Take a close look at the list:
- haughty eyes
- a lying tongue
- hands that shed innocent blood
- a heart that devises wicked plans
- feet that make haste to run to evil
- a false witness who breathes out lies
- one who sows discord among brothers
Not exactly a jaw-dropping, eye-popping list of sins. We expect to see a murderer’s row of life-sentence-worthy crimes. But instead, we read a rather bland list of pedestrian-sounding sins that just about everyone on earth has been guilty of at one time or another. The only one of the seven that seems worthy of inclusion is number 3. It describes those who take life without cause.
But all the rest appear to be rather innocuous. But Solomon states to God hates them all equally and vehemently. Only one seems to be what we would classify as worthy of hate, because it involves the taking of an innocent person’s life. But Solomon is showing that, in God’s eyes, all of these things are equally hated because they are all detestable to Him. He hates the pride in our lives as much as He does the taking of innocent life. They are both in violation of His law, and He hates them because He is holy and righteous.
His anger is His reaction to the breaking of His perfect law. As a just judge, He must deal with them rightly and righteously. Solomon is fully aware that his God hates sin and he wants his sons to know it as well. So, he warns them that these kinds of things are abhorrent and offensive to God. They are not to be tolerated, played with, excused, or minimized.
When we see the pride in our lives, we must remind ourselves that God hates it. When we lie, we must remember that God loathes it. When we find ourselves thinking about doing anything that God deems wrong, we must never forget that God hates it. The sad reality is that many of us do these things without thinking at all. They are second nature to us. But God will not wink at it or ignore it like we do. His holy character will not allow it. He hates them because He knows that they are destructive and each of them is really an assault on His sovereignty over our lives. He wants us to learn to hate what He hates and love what He loves. He wants us to know Him well enough that we share His heart. He wants us to get to the point in our relationship with Him that what He abhors, we too abhor.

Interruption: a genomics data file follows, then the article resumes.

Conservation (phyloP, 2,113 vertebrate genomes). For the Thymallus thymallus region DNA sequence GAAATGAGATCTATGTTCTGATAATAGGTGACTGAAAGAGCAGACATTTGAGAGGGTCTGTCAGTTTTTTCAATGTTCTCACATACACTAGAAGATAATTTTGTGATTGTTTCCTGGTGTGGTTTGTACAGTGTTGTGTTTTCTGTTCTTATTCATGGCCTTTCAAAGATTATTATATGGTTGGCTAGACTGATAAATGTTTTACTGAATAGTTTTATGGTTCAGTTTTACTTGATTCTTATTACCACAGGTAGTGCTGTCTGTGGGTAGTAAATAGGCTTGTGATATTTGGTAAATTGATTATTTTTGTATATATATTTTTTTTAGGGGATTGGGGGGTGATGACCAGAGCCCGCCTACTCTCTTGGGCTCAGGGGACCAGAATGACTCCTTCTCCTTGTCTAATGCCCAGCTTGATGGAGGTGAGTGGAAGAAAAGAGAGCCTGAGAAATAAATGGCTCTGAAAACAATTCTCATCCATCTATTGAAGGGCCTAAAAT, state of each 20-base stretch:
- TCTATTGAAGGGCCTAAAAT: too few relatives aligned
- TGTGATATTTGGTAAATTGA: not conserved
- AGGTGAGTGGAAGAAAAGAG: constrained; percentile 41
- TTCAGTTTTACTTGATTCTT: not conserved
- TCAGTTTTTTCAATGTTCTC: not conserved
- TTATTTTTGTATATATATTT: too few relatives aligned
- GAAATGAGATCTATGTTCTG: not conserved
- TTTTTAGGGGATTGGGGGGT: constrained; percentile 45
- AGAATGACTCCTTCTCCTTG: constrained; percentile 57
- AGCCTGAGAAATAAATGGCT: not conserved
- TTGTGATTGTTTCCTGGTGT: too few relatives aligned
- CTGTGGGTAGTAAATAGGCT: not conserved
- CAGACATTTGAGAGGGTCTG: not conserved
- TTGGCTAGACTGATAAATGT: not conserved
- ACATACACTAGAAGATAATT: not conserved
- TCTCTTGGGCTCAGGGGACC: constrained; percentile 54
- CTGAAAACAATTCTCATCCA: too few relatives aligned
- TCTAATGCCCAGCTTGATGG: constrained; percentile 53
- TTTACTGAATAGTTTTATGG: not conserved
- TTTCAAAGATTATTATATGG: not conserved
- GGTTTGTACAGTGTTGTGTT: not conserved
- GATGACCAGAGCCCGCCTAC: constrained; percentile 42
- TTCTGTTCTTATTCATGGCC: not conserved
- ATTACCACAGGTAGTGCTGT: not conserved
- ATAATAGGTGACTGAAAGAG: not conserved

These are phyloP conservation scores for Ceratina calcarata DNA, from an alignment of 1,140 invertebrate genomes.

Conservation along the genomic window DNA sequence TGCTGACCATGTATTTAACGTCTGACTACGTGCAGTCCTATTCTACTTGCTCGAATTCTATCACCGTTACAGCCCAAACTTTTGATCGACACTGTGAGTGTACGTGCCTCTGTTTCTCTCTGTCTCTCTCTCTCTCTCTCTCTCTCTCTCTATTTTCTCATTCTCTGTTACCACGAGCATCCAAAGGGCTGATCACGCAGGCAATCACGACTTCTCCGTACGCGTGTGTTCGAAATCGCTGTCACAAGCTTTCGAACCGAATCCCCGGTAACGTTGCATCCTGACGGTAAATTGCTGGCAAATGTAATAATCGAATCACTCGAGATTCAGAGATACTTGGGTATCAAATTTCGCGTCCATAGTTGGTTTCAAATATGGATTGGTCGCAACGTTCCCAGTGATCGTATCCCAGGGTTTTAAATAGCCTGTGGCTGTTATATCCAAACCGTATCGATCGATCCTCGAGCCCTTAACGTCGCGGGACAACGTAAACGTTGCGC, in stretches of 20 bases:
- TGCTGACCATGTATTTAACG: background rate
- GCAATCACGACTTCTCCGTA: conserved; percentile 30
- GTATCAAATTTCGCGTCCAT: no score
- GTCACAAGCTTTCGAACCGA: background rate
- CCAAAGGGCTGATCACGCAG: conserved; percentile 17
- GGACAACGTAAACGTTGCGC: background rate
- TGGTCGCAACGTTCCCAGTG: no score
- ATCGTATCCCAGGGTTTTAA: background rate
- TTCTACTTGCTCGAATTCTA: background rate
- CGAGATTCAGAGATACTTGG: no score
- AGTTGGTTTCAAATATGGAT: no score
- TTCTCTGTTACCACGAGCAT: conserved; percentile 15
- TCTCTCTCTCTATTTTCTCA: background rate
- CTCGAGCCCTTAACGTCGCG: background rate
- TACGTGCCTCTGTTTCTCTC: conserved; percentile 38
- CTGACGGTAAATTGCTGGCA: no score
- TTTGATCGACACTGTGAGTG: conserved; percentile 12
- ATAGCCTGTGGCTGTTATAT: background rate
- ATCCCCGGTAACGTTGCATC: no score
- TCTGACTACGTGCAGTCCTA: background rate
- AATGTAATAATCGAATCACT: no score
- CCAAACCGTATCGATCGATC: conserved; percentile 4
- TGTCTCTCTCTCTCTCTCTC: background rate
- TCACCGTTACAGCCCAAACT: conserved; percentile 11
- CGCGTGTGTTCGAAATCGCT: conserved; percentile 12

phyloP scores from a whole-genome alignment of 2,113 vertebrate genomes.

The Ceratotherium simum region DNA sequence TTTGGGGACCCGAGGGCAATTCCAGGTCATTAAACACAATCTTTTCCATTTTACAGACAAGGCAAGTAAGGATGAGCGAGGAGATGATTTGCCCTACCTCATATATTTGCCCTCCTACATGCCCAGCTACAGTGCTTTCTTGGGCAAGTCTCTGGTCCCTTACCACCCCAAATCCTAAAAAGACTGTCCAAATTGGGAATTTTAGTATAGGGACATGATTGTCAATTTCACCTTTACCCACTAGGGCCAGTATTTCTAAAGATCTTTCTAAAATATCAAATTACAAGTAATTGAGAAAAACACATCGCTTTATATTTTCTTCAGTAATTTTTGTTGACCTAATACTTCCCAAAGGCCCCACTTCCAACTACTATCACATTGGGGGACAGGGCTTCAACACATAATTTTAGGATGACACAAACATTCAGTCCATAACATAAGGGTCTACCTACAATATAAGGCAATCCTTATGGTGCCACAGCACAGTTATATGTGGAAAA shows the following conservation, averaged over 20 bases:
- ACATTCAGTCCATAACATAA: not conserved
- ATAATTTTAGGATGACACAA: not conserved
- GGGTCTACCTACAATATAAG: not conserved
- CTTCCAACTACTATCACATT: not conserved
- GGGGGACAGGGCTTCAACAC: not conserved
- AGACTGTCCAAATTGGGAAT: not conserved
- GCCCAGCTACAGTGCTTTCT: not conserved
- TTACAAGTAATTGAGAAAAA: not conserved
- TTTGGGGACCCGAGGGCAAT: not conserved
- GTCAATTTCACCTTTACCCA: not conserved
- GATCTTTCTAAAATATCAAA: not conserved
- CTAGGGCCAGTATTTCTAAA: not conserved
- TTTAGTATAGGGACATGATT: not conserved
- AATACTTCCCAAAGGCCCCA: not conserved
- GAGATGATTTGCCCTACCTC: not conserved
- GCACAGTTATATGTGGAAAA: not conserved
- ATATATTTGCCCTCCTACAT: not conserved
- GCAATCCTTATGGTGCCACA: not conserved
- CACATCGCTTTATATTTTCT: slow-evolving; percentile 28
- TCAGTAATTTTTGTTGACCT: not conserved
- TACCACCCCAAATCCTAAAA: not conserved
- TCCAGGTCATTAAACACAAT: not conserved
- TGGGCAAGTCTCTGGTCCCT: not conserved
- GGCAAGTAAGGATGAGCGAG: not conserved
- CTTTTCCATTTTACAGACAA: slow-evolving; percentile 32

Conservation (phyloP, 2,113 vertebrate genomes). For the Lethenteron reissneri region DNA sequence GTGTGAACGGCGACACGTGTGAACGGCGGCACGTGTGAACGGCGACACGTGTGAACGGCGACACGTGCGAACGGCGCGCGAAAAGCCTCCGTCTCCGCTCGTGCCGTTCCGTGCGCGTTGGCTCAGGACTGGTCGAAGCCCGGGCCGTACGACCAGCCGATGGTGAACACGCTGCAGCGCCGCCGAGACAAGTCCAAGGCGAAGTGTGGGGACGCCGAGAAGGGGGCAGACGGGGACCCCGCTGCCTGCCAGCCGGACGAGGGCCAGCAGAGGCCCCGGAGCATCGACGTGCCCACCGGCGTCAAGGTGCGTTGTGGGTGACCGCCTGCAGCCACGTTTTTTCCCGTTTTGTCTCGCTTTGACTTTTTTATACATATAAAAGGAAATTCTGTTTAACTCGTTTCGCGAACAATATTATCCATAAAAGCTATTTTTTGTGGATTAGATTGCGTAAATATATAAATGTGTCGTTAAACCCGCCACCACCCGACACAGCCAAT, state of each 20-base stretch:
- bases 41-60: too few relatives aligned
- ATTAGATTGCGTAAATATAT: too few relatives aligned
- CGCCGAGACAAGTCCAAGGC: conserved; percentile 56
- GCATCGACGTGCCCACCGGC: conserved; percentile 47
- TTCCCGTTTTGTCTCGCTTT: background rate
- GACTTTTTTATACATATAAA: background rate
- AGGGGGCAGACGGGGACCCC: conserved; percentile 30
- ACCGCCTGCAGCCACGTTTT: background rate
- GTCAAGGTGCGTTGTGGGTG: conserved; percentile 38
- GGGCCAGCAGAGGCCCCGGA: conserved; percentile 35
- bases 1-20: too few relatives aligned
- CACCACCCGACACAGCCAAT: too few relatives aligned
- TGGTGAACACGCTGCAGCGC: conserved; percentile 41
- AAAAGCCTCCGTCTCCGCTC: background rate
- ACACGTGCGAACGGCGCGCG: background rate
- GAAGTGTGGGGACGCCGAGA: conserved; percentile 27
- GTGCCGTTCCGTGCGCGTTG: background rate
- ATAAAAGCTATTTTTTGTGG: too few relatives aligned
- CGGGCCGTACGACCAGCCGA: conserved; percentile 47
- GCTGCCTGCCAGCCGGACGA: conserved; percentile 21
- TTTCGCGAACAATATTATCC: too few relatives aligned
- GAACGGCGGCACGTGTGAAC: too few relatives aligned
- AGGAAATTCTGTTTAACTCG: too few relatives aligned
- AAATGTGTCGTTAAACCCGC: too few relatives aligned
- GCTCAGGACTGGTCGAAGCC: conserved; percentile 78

What makes Solomon’s list so interesting is that it contains so many sins that we each commit on a regular basis: Pride, lying, slander, evil thoughts, a love of sin, and the spreading of discord. We all stand guilty as charged. So, Solomon is not describing the life of the serial murderer or hardened criminal. He is letting his sons know that these kinds of attitudes and actions stand in opposition to the will of God for their lives. From the smallest sin to the greatest, God hates them all because they each violate His will and bring sorrow to His heart. They are not what He intended for His children. So, we are to develop a hatred for them that matches that of God. We are to learn to hate what he hates. And notice that this list is self-focused, not other-oriented. Solomon is not suggesting that his sons hate all those who do these things. No, he is pleading with his sons to hate the sin so that they will not embrace it in their own lives.
Recognizing that God has high standards and a zero tolerance for these things is key to wanting to work hand-in-hand with the Holy Spirit to see them removed from our lives. Our cry becomes the cry of David, “Create in my a clean heart, O God. Renew a loyal spirit within me” (Psalm 51:10 NLT).
English Standard Version (ESV) The Holy Bible, English Standard Version. ESV® Permanent Text Edition® (2016). Copyright © 2001 by Crossway Bibles, a publishing ministry of Good News Publishers.
New Living Translation (NLT) Holy Bible, New Living Translation, copyright © 1996, 2004, 2015 by Tyndale House Foundation. Used by permission of Tyndale House Publishers Inc., Carol Stream, Illinois 60188. All rights reserved.